The first quarter of 2017 has been a successful one for China’s internet giants: Tencent’s revenue topped ￥49,6 billion (around $7.2 billion) according to the company’s quarterly report.
Tencent’s efforts to create more engagement through innovative and improved Value-Added Services was well rewarded, resulting in higher subscription rates. WeChat’s new functions and increasingly user-friendly mini-program tools contributed to the appeal of the now 938 million monthly active users (MAU) while other apps like QQ and Qzone saw a slight decline in activity.
However, Tencent continues to be well placed to stay ahead of China’s appetite for accessible entertainment – online and mobile gaming contributed 54% to Tencent’s total revenue.
Curious how to utilise China’s developments for your brand? Don’t hesitate to reach out to us!
Chinese cuisine has a rich and diverse heritage with some notable differences across regions. Alibaba’s 2017 China Household Table Consumption Trends Report highlights some of these variances and how purchases can change with gender and by special holidays. 60.5% of all fresh food sold in China is now available online. Food scandals, quality and variety mean imported seafood, meat and fruit from New Zealand, Australia, Russia, Malaysia, Thailand, Vietnam, Chile, Argentina, the U.S. and Ecuador are increasingly popular.
Understanding the nuances and catering to occasions as well as to the ‘lowest hanging fruit’ within your target market will help building brand awareness and ultimately boost sales. China Skinny can help you with that. The infographic below should provide a snapshot of how fresh food preferences online vary in China.
“Fresh Food” has become the main theme on Chinese tables as consumers are increasingly attracted to a healthy lifestyle.
Newly released insights from Alibaba’s 2017 China Household Table Consumption Trends Report outline Chinese consumers’ preferences and considerations when buying fresh products online. 60.5% of all fresh food available in China is sold online, increasing 26% from 2014-2016.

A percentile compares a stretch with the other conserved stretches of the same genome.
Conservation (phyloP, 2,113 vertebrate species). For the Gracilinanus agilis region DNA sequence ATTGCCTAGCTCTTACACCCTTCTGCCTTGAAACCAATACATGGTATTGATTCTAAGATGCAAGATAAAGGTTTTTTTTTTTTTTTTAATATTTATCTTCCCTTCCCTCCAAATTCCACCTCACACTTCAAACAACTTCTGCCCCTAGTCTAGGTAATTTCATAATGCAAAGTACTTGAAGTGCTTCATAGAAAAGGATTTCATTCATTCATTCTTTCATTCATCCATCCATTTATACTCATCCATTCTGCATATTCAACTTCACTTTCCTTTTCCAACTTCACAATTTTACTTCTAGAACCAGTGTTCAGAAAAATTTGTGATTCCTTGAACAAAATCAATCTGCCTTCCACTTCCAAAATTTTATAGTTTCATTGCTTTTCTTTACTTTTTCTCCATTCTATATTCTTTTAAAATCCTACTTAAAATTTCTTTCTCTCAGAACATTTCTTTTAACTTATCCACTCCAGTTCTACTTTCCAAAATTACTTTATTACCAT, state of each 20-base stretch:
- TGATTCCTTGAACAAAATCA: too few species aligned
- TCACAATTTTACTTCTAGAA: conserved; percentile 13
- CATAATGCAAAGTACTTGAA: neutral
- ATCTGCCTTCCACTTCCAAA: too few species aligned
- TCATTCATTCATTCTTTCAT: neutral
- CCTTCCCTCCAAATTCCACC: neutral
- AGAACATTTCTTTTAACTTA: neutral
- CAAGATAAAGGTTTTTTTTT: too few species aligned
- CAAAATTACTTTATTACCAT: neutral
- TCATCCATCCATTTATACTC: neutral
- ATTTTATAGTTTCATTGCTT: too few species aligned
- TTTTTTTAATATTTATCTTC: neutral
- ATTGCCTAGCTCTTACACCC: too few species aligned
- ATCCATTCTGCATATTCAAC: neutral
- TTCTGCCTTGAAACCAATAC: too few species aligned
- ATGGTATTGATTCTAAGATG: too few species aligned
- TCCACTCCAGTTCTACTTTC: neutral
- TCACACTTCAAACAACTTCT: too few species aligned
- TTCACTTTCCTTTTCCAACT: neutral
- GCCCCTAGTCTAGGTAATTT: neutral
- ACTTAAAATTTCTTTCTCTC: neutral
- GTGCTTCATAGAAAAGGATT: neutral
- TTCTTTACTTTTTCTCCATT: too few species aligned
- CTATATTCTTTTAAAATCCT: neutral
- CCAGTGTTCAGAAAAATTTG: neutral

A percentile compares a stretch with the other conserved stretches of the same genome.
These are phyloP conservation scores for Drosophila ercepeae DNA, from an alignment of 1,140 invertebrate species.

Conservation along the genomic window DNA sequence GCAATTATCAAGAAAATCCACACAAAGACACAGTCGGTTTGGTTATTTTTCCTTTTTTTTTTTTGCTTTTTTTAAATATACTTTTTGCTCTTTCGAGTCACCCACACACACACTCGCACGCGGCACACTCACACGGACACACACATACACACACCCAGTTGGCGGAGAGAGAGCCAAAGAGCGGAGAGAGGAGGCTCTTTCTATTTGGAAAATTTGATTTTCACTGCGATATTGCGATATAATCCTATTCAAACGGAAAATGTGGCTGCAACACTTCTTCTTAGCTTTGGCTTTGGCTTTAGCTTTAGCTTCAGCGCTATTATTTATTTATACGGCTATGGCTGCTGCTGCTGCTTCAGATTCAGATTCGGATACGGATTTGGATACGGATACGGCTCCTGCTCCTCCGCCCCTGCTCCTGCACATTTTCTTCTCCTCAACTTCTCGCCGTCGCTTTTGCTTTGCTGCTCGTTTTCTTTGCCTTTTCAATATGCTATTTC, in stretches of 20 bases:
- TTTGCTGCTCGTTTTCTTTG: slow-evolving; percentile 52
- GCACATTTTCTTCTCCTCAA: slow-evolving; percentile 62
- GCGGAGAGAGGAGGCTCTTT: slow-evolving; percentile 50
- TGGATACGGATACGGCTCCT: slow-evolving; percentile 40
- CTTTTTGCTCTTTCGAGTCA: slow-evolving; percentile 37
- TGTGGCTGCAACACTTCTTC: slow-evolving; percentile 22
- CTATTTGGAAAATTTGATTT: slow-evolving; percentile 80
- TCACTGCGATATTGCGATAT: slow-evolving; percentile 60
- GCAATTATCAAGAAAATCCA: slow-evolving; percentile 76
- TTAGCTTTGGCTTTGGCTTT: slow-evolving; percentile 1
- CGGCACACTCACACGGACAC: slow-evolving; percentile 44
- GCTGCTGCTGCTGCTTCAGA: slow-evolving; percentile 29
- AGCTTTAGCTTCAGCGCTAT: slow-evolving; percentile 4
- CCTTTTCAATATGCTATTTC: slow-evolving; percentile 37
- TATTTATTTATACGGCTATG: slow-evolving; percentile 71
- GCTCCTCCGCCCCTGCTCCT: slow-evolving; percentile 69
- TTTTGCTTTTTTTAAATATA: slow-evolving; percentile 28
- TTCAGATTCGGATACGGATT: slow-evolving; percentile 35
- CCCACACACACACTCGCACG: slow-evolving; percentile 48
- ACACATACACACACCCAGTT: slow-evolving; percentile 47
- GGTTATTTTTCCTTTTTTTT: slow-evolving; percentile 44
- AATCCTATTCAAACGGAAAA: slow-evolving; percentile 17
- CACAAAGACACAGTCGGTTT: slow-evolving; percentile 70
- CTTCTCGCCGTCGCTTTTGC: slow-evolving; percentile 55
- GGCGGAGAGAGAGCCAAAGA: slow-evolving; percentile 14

With quality, diversity, nutrition and convenience being important criteria, foreign brands that cater to busy urban lifestyles and customers’ needs are preferred. Fruit, meat and seafood from Australasia, South-East Asia and South America are among the most popular goods with categories like beef and shrimp rising 6-fold.
These trends show great opportunities for quality food brands, but it is crucial to be aware of the differences in customer segments and regions, and knowing how to cater to them in a discerning market like Mainland China.
O2O is one of the most cost effective and engaging marketing strategies brands can adopt in China. Most aspirational brands selling in China have a strong O2O component in their marketing mix, yet many foreign brands have been falling behind in implementing O2O initiatives in China.
Online-to-Offline (O2O) is one of the most used buzzwords in China today, and with good reason. In Western markets, O2O refers to ‘click-and-collect’ items – goods bought online and picked up at a bricks & mortar store. Whilst retailers such as Ikea and Walmart are dabbling with it in China, cheap delivery and low car ownership rates mean that click-and-collect hasn’t taken off here like other countries. Nevertheless, China is pioneering in the O2O category.